Islands in the North

Orkney oneChristina here and I have once again been travelling in search of inspiration for my stories – this time to the Orkney Islands! These are situated in the far north of the UK, in between the Scottish mainland and Shetland, and the journey involved a 12-hour road trip by car with another hour and a half by ferry. It was worth every second!

As always, I was on the trail of the Vikings and they settled in the Orkney Islands during the 8th and 9th centuries (possibly before that). If you sail in a straight westerly direction from the southern part of Norway you end up either in Orkney or Shetland, and it was an easy journey in a Viking longship, only a couple of days’ sailing. Therefore, it made sense that it was one of the first places the Vikings went to when they set off on their adventures.

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The Magic of Standing Stones

FirstChristina here. There are certain places that feel timeless and really evoke the past, and stone circles, standing stones and cairns always have that effect on me. What is it about them that draws us in and has fascinated people for so long? Perhaps it’s the sheer mystery of the how and why? Because we can’t be sure exactly what they were used for, they make our imagination run riot. It’s easy to picture ceremonies honouring the sun, moon or stars, perhaps featuring druids in flowing white robes, chanting and dancing. Who knows if that ever actually happened, but it’s a nice fantasy.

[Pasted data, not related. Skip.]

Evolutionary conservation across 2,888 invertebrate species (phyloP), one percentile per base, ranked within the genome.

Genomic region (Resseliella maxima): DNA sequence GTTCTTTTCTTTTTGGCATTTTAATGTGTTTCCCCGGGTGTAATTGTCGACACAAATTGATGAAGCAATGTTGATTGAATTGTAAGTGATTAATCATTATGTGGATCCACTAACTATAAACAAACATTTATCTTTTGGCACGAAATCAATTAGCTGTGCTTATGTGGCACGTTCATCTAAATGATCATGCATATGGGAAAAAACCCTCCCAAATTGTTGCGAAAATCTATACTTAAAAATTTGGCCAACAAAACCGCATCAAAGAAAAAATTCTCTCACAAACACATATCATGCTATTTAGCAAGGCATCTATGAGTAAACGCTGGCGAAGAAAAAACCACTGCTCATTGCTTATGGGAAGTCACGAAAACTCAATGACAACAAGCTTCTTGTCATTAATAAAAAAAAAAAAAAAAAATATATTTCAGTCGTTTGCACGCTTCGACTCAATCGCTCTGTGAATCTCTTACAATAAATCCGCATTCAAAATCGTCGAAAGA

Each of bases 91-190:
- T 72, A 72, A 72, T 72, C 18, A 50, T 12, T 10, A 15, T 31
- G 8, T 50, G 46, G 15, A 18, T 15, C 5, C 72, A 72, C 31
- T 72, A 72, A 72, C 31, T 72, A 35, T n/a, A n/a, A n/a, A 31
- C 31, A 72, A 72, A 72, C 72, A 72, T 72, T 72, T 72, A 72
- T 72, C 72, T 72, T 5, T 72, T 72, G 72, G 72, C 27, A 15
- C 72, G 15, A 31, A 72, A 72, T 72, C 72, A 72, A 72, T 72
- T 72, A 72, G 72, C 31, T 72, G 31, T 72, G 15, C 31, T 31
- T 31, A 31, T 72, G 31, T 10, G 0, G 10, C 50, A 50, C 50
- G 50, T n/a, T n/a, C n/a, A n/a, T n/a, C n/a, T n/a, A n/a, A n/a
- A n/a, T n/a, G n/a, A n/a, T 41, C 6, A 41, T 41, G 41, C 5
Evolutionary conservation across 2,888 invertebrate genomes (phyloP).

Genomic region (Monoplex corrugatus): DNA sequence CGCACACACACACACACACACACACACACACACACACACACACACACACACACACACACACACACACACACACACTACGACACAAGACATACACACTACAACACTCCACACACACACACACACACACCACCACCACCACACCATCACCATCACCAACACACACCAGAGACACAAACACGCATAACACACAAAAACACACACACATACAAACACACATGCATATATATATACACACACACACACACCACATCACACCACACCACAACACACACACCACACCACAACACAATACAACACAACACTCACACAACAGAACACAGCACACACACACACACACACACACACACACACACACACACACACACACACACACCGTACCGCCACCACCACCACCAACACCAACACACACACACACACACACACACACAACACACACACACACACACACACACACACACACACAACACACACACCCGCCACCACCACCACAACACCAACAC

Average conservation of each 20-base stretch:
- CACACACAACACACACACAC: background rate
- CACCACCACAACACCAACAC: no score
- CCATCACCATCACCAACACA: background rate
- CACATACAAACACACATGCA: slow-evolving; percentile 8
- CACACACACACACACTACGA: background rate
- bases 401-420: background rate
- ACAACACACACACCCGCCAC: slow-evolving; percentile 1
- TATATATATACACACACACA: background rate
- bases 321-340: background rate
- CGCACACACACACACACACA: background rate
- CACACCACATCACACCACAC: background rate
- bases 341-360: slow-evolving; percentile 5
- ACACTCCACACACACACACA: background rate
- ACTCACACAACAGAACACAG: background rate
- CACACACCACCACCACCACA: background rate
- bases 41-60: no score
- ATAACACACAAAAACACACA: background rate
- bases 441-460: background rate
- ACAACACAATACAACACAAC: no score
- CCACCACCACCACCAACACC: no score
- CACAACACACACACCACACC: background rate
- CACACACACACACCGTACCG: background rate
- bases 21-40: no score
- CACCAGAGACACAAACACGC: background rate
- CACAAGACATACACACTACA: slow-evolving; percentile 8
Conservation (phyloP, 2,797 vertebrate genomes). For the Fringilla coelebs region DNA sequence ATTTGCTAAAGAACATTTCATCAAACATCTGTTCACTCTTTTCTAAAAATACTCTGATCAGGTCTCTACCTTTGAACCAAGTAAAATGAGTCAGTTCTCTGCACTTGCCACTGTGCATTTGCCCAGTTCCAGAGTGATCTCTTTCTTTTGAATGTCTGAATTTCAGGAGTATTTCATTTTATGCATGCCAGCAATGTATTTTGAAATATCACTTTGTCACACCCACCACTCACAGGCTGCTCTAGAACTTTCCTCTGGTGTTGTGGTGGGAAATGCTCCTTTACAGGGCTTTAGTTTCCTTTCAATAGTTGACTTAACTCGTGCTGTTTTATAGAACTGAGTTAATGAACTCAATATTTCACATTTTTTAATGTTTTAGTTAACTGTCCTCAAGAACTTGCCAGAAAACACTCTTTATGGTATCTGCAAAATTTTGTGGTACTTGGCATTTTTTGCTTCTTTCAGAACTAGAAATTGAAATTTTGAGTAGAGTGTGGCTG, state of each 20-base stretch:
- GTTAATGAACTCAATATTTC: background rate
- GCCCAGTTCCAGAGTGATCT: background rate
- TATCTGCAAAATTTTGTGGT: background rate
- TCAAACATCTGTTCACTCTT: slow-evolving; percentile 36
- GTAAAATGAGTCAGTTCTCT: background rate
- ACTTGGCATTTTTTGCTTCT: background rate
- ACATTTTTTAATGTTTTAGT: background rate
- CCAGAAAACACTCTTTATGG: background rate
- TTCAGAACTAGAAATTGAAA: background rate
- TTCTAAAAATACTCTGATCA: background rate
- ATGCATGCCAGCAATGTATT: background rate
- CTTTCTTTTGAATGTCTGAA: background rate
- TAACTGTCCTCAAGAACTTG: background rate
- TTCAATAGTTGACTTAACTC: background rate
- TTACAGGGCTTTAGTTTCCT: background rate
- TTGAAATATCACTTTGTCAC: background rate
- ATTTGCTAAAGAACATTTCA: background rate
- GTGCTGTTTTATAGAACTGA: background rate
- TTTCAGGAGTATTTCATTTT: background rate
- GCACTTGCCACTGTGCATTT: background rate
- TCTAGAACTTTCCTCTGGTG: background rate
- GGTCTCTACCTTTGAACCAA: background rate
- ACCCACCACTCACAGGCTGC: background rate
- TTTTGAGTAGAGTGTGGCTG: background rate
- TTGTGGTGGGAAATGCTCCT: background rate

FourIn the past couple of weeks, I’ve been lucky enough to come across two places featuring such ancient monuments, and each time I found myself spellbound. They have a certain aura and just being among them gives us a feeling of awe and of stepping back in time. Most such monuments were built thousands of years ago, but they are so well constructed they’ve survived and stood the test of time. It’s mind-boggling when you consider the enormous amounts of work and manpower that must have been required, and the primitive tools in use back then. I never tire of watching programmes with theories as to how it was accomplished.

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Viking Scotland

Pat here:

PuffinsAs our regular readers know, I traveled with Mary Jo into the wilds of Scotland—Orkney and Shetland, (map) not the Highlands. Mary Jo wanted to see ponies, puffins, seals, and farm crofts. I wanted to see Neolithic ruins and castles. Both of us did our best to sample the culture, the Croft housedialects, and the distinct differences in landscape. I’m not sure what that says about us, but we’ll never completely cover all that northern Scotland has to offer.

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